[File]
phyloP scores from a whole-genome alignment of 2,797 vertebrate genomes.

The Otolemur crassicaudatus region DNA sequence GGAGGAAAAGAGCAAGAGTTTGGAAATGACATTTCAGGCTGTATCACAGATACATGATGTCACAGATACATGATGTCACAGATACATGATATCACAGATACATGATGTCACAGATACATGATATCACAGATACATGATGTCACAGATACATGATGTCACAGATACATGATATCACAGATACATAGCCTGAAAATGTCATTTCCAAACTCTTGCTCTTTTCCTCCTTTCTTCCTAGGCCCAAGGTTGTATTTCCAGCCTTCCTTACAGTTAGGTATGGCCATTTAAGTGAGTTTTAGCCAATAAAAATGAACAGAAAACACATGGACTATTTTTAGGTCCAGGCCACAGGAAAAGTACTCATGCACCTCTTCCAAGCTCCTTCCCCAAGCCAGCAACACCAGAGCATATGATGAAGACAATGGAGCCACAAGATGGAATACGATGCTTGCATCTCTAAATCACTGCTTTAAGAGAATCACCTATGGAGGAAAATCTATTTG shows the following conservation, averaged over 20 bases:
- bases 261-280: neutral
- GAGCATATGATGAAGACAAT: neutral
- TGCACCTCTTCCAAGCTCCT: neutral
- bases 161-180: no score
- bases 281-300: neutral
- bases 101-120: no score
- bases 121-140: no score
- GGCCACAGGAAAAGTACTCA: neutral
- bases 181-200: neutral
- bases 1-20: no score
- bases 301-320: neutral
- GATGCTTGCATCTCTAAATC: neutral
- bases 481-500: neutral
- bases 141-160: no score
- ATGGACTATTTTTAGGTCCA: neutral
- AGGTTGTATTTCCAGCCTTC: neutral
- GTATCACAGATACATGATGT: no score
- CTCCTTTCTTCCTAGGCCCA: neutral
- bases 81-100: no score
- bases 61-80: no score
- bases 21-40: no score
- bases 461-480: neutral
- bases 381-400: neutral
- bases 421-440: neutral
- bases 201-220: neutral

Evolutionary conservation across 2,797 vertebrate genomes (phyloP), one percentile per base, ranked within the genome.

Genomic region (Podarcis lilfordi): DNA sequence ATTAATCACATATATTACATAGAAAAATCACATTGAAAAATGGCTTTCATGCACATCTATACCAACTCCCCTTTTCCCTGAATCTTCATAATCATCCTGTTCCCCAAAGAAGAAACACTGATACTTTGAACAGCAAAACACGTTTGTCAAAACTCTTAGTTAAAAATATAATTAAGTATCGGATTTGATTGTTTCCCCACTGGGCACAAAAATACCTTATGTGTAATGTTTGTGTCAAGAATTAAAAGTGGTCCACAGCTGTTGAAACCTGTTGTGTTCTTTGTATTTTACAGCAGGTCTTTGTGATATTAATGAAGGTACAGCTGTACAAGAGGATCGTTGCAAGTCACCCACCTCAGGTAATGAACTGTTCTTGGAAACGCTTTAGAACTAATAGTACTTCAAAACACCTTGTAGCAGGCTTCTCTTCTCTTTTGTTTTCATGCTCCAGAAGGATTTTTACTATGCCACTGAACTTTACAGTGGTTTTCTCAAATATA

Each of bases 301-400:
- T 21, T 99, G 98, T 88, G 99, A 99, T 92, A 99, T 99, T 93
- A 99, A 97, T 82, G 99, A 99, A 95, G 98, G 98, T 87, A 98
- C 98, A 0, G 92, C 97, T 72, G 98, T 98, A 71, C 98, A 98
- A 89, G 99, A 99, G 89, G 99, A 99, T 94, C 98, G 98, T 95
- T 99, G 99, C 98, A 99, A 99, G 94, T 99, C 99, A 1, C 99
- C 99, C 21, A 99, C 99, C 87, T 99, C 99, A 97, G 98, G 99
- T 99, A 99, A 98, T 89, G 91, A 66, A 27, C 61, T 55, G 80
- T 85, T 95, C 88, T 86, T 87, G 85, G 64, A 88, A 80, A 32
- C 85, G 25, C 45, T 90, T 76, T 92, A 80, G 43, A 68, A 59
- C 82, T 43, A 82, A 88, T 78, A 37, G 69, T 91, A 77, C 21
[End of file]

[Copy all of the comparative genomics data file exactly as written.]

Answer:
phyloP scores from a whole-genome alignment of 2,797 vertebrate genomes.

The Otolemur crassicaudatus region DNA sequence GGAGGAAAAGAGCAAGAGTTTGGAAATGACATTTCAGGCTGTATCACAGATACATGATGTCACAGATACATGATGTCACAGATACATGATATCACAGATACATGATGTCACAGATACATGATATCACAGATACATGATGTCACAGATACATGATGTCACAGATACATGATATCACAGATACATAGCCTGAAAATGTCATTTCCAAACTCTTGCTCTTTTCCTCCTTTCTTCCTAGGCCCAAGGTTGTATTTCCAGCCTTCCTTACAGTTAGGTATGGCCATTTAAGTGAGTTTTAGCCAATAAAAATGAACAGAAAACACATGGACTATTTTTAGGTCCAGGCCACAGGAAAAGTACTCATGCACCTCTTCCAAGCTCCTTCCCCAAGCCAGCAACACCAGAGCATATGATGAAGACAATGGAGCCACAAGATGGAATACGATGCTTGCATCTCTAAATCACTGCTTTAAGAGAATCACCTATGGAGGAAAATCTATTTG shows the following conservation, averaged over 20 bases:
- bases 261-280: neutral
- GAGCATATGATGAAGACAAT: neutral
- TGCACCTCTTCCAAGCTCCT: neutral
- bases 161-180: no score
- bases 281-300: neutral
- bases 101-120: no score
- bases 121-140: no score
- GGCCACAGGAAAAGTACTCA: neutral
- bases 181-200: neutral
- bases 1-20: no score
- bases 301-320: neutral
- GATGCTTGCATCTCTAAATC: neutral
- bases 481-500: neutral
- bases 141-160: no score
- ATGGACTATTTTTAGGTCCA: neutral
- AGGTTGTATTTCCAGCCTTC: neutral
- GTATCACAGATACATGATGT: no score
- CTCCTTTCTTCCTAGGCCCA: neutral
- bases 81-100: no score
- bases 61-80: no score
- bases 21-40: no score
- bases 461-480: neutral
- bases 381-400: neutral
- bases 421-440: neutral
- bases 201-220: neutral

Evolutionary conservation across 2,797 vertebrate genomes (phyloP), one percentile per base, ranked within the genome.

Genomic region (Podarcis lilfordi): DNA sequence ATTAATCACATATATTACATAGAAAAATCACATTGAAAAATGGCTTTCATGCACATCTATACCAACTCCCCTTTTCCCTGAATCTTCATAATCATCCTGTTCCCCAAAGAAGAAACACTGATACTTTGAACAGCAAAACACGTTTGTCAAAACTCTTAGTTAAAAATATAATTAAGTATCGGATTTGATTGTTTCCCCACTGGGCACAAAAATACCTTATGTGTAATGTTTGTGTCAAGAATTAAAAGTGGTCCACAGCTGTTGAAACCTGTTGTGTTCTTTGTATTTTACAGCAGGTCTTTGTGATATTAATGAAGGTACAGCTGTACAAGAGGATCGTTGCAAGTCACCCACCTCAGGTAATGAACTGTTCTTGGAAACGCTTTAGAACTAATAGTACTTCAAAACACCTTGTAGCAGGCTTCTCTTCTCTTTTGTTTTCATGCTCCAGAAGGATTTTTACTATGCCACTGAACTTTACAGTGGTTTTCTCAAATATA

Each of bases 301-400:
- T 21, T 99, G 98, T 88, G 99, A 99, T 92, A 99, T 99, T 93
- A 99, A 97, T 82, G 99, A 99, A 95, G 98, G 98, T 87, A 98
- C 98, A 0, G 92, C 97, T 72, G 98, T 98, A 71, C 98, A 98
- A 89, G 99, A 99, G 89, G 99, A 99, T 94, C 98, G 98, T 95
- T 99, G 99, C 98, A 99, A 99, G 94, T 99, C 99, A 1, C 99
- C 99, C 21, A 99, C 99, C 87, T 99, C 99, A 97, G 98, G 99
- T 99, A 99, A 98, T 89, G 91, A 66, A 27, C 61, T 55, G 80
- T 85, T 95, C 88, T 86, T 87, G 85, G 64, A 88, A 80, A 32
- C 85, G 25, C 45, T 90, T 76, T 92, A 80, G 43, A 68, A 59
- C 82, T 43, A 82, A 88, T 78, A 37, G 69, T 91, A 77, C 21